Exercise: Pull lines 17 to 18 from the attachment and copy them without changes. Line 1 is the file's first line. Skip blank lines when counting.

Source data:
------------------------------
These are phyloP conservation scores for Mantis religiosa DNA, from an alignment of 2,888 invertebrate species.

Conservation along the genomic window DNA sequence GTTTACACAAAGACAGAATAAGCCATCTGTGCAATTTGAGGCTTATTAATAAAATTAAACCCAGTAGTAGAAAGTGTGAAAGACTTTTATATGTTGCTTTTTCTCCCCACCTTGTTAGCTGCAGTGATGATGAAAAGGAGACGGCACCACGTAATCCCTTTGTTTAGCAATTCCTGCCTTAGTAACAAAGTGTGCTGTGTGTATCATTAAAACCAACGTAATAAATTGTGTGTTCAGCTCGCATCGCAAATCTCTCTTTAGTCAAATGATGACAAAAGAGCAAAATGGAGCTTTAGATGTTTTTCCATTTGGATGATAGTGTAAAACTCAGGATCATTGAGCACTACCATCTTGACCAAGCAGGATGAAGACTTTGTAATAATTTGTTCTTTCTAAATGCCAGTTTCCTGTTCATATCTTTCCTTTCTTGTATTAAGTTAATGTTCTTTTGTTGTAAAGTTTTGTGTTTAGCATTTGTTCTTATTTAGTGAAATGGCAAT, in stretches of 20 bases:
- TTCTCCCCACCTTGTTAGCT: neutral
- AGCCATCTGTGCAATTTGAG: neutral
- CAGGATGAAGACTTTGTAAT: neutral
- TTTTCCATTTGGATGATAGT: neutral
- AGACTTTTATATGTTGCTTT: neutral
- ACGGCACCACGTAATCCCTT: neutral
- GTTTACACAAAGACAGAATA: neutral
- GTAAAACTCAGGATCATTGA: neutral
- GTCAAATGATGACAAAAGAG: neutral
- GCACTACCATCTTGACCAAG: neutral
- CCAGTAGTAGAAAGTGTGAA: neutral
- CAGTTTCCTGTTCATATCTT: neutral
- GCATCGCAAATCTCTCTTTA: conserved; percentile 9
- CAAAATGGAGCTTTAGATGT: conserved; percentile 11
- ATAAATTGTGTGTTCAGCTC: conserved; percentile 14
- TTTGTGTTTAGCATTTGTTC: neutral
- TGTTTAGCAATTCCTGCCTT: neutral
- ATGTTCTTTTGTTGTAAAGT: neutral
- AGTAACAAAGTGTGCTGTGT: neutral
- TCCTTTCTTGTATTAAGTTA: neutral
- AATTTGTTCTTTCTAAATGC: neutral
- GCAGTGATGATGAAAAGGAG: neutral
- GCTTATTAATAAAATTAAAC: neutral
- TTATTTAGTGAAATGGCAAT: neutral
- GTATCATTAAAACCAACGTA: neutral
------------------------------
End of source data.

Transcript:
- ATAAATTGTGTGTTCAGCTC: conserved; percentile 14
- TTTGTGTTTAGCATTTGTTC: neutral